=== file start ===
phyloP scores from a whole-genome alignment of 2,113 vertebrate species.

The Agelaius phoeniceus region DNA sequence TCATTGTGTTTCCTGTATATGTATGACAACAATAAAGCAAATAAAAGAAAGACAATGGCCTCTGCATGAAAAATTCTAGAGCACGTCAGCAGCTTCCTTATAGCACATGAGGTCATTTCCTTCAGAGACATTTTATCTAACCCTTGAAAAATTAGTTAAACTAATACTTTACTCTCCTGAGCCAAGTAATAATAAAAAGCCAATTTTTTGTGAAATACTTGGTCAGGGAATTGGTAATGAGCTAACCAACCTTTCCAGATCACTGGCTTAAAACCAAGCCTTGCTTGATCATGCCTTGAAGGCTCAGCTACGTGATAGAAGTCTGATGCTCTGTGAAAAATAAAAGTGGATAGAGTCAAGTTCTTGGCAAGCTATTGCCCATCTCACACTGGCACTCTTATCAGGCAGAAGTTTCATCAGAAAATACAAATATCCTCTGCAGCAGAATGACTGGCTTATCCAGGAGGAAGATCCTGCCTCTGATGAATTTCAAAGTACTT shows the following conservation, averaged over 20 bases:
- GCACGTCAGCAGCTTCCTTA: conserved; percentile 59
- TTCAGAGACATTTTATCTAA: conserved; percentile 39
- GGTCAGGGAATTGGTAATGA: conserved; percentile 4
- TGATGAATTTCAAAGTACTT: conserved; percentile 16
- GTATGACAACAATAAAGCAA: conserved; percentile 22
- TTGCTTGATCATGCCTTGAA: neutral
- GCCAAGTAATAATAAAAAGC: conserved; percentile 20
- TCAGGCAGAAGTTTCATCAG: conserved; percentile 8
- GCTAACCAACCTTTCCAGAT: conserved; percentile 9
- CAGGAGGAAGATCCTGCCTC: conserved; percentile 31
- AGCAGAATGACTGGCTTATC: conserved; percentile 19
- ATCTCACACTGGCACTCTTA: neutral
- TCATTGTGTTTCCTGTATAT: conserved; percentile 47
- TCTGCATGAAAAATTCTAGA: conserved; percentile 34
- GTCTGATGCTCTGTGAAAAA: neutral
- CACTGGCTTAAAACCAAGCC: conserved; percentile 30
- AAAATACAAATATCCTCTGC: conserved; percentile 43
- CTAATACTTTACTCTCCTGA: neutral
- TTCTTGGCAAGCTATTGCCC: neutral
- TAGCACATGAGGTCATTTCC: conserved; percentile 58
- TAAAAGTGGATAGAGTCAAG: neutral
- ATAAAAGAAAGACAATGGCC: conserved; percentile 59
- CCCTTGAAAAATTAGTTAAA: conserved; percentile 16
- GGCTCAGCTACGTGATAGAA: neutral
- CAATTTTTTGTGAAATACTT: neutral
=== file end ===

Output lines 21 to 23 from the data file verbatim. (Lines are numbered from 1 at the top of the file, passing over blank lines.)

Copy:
- TTCTTGGCAAGCTATTGCCC: neutral
- TAGCACATGAGGTCATTTCC: conserved; percentile 58
- TAAAAGTGGATAGAGTCAAG: neutral